Following them has taken me through the high of witnessing a record ODI chase accomplished, and sink through the perils of D/L Math extracts that caused enough offence to sack Shaun Pollock in 2003. And their laconic trysts in the latter stages of ICC Tournaments still continue to bemuse many. Is it really as much a case of pressure as it is about ill-luck? Not always. Innings collapses aren’t necessarily what the doctor orders – it is what they have brought on to themselves. Only a D/L sheet with numbers as illegible as a doctor’s prescription would’ve caused the fiasco of 2003.

I was fortunate to meet Dr. Peter Kremer, a former Sports Psychologist with the Victoria State Cricket Association, during my stay in Sri Lanka. We met at the Premadasa during the game between Ireland and Australia. I never got a chance to talk to him about South Africa, but I do recall him mentioning a particular challenge he’d consistently faced during his tenure – players getting in to their comfort zones. The easiest thing, he said, was for a player to throw his hands up, admit that he isn’t good enough to sustain at higher levels, and continue to ply his trade in familiar waters.

Now before you read between the lines here, I don’t mean to say that the South Africans have almost swallowed a sense of inevitability that they could be the best team around without an ICC Trophy in their cabinet. You cannot question their effort, or commitment. But their ability to react to pressure has been under constant scrutiny.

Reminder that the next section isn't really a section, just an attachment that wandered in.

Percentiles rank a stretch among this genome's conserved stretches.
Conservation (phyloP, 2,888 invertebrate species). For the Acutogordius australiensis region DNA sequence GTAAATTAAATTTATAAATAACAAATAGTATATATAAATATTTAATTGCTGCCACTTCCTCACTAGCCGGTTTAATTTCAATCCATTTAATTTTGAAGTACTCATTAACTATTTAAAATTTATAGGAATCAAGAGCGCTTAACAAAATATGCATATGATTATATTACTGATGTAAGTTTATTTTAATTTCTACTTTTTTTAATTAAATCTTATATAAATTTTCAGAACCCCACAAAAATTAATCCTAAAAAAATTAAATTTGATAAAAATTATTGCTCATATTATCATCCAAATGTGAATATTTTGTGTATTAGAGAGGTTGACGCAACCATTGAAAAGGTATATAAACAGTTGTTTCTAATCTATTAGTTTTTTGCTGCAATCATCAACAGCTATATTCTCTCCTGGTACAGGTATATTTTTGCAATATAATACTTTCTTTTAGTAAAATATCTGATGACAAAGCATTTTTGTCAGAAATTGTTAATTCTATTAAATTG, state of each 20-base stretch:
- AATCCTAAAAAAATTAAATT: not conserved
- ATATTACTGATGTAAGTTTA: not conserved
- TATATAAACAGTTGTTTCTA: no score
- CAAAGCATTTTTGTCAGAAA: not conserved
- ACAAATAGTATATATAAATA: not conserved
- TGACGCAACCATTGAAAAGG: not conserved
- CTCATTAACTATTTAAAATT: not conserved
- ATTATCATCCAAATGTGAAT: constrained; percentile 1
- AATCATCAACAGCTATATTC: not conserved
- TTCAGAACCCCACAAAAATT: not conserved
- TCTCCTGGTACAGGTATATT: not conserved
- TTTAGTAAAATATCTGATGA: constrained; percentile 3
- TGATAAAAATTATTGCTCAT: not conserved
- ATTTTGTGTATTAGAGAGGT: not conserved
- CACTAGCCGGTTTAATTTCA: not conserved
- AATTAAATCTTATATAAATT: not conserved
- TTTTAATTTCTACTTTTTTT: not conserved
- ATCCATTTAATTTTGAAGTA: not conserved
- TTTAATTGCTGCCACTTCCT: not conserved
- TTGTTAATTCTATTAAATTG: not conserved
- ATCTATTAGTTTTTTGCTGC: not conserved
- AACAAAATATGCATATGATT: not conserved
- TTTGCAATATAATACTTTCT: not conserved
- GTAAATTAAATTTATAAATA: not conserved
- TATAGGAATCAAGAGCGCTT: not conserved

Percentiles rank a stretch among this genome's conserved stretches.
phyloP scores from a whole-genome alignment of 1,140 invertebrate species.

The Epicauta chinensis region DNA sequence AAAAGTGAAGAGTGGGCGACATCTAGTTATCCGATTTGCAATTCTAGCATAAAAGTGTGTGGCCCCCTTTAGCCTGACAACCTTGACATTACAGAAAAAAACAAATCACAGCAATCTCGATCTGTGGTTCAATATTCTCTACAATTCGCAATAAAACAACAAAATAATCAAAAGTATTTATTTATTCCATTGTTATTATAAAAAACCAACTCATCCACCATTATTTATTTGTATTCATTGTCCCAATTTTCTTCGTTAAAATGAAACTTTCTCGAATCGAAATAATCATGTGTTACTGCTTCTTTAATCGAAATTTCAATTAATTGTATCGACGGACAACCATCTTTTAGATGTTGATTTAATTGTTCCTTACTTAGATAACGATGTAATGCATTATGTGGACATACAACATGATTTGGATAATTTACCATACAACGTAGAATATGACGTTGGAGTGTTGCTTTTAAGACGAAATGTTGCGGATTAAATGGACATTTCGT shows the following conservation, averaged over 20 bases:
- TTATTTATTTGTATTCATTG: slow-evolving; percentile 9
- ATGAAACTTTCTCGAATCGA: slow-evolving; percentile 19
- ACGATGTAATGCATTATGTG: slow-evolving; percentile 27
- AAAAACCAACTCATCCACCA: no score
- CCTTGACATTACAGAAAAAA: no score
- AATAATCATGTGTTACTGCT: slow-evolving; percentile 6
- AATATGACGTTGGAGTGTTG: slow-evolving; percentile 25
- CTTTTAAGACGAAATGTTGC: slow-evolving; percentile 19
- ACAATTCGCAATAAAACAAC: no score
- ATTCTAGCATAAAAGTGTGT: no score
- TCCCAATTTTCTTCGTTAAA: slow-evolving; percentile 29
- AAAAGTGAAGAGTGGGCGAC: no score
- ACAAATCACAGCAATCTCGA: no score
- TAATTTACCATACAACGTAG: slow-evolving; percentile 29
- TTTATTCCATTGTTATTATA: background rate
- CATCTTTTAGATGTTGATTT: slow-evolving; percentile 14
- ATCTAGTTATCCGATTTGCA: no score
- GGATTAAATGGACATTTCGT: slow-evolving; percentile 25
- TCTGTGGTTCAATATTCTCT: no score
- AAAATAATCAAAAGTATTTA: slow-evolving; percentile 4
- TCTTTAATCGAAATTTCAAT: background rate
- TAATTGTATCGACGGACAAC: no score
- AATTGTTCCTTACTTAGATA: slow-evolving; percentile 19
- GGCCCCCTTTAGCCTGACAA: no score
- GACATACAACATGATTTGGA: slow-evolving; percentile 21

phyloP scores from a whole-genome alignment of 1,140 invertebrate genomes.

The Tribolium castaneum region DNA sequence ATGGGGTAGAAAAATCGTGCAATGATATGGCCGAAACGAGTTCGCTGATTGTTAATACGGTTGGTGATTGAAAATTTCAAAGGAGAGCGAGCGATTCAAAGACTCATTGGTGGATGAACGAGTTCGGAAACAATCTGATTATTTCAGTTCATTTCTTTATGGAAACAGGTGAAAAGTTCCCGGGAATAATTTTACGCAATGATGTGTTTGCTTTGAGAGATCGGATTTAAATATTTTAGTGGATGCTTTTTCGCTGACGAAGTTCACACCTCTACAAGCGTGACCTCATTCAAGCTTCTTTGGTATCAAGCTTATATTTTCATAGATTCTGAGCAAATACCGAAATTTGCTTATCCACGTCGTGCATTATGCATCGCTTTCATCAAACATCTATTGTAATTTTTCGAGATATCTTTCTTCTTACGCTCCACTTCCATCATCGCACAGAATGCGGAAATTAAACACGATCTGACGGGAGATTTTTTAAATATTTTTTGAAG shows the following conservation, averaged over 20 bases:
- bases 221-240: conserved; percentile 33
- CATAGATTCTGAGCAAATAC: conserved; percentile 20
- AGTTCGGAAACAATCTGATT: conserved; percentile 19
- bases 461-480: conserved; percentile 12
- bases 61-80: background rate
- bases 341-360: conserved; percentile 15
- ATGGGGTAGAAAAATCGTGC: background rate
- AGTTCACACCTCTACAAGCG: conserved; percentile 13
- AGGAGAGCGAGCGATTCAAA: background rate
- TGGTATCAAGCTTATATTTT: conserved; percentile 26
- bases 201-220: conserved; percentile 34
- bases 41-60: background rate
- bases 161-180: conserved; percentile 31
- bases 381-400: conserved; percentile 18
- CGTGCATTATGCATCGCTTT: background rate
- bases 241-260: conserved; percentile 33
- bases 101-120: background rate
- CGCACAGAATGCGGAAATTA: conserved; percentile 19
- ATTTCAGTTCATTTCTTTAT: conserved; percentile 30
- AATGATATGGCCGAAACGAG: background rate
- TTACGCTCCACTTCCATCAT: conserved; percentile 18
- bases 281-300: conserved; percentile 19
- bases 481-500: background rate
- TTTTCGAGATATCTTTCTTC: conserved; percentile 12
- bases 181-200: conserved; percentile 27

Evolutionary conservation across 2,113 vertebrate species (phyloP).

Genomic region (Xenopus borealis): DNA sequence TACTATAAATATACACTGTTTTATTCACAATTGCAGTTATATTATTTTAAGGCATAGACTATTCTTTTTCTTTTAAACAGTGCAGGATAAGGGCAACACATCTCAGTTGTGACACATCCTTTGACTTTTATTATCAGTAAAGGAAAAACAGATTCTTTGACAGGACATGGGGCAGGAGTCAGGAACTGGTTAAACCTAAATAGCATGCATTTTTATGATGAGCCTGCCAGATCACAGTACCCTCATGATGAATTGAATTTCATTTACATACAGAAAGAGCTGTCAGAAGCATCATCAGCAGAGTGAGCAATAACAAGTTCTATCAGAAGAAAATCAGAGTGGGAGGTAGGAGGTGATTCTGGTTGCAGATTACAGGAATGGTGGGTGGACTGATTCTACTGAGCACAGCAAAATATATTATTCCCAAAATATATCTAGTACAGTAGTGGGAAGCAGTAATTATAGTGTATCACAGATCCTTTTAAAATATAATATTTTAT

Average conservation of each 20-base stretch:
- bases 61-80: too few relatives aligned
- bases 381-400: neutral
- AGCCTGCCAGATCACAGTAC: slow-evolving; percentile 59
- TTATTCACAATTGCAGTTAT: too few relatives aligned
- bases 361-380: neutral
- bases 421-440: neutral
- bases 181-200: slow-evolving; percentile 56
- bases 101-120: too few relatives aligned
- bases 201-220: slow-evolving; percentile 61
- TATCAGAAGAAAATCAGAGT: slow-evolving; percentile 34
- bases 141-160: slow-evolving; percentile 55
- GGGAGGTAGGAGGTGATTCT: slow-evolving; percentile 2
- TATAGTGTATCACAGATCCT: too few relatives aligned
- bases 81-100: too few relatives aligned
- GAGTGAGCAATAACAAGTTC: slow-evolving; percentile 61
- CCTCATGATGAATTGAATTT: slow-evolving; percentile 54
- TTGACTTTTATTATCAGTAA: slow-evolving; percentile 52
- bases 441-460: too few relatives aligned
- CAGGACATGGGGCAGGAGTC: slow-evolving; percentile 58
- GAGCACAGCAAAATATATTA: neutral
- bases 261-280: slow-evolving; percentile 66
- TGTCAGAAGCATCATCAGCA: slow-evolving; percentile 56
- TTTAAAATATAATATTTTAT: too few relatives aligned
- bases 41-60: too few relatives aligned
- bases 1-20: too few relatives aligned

Having ceded to mental issues in ICC tournaments, de Villiers will have to play a pivotal role in turning it around for the Proteas in the immediate future. Image: Reuters

You might not like the physics of gravity but you can’t change the fact that objects fall to the ground because of it. Likewise, if the Proteas cannot find a way to embrace pressure (and expectations), that elusive treasure – spelt an ICC Trophy – could be very hard to come by. I’m not qualified enough to comment on their methods, given that from a thousand miles away, I’ve got very little exposure to their system. But a consistent run of familiar collapses, less true this particular tournament given that they were straight-forward ‘KO’ed, only raises further question marks.

The current system, which is certainly better than the alternatives that seemed to have propped up during the transition stage, has undergone changes, and with Gary Kirsten at the helm, they have a player who has tasted ultimate glory as coach. Kirsten’s methods in India are well documented – he focused on three things: simplicity, simplicity and simplicity. And when you tend to fragment issues that appear complex on face value, the constituents are largely simple.  His record of 0-9 in Super Eight matches with India and South Africa now in three World T20s is a cause of concern and he will be the first to know. You can expect him and his crew to have analysed selection, approach and mindset from these games to be better prepared in two years’ time.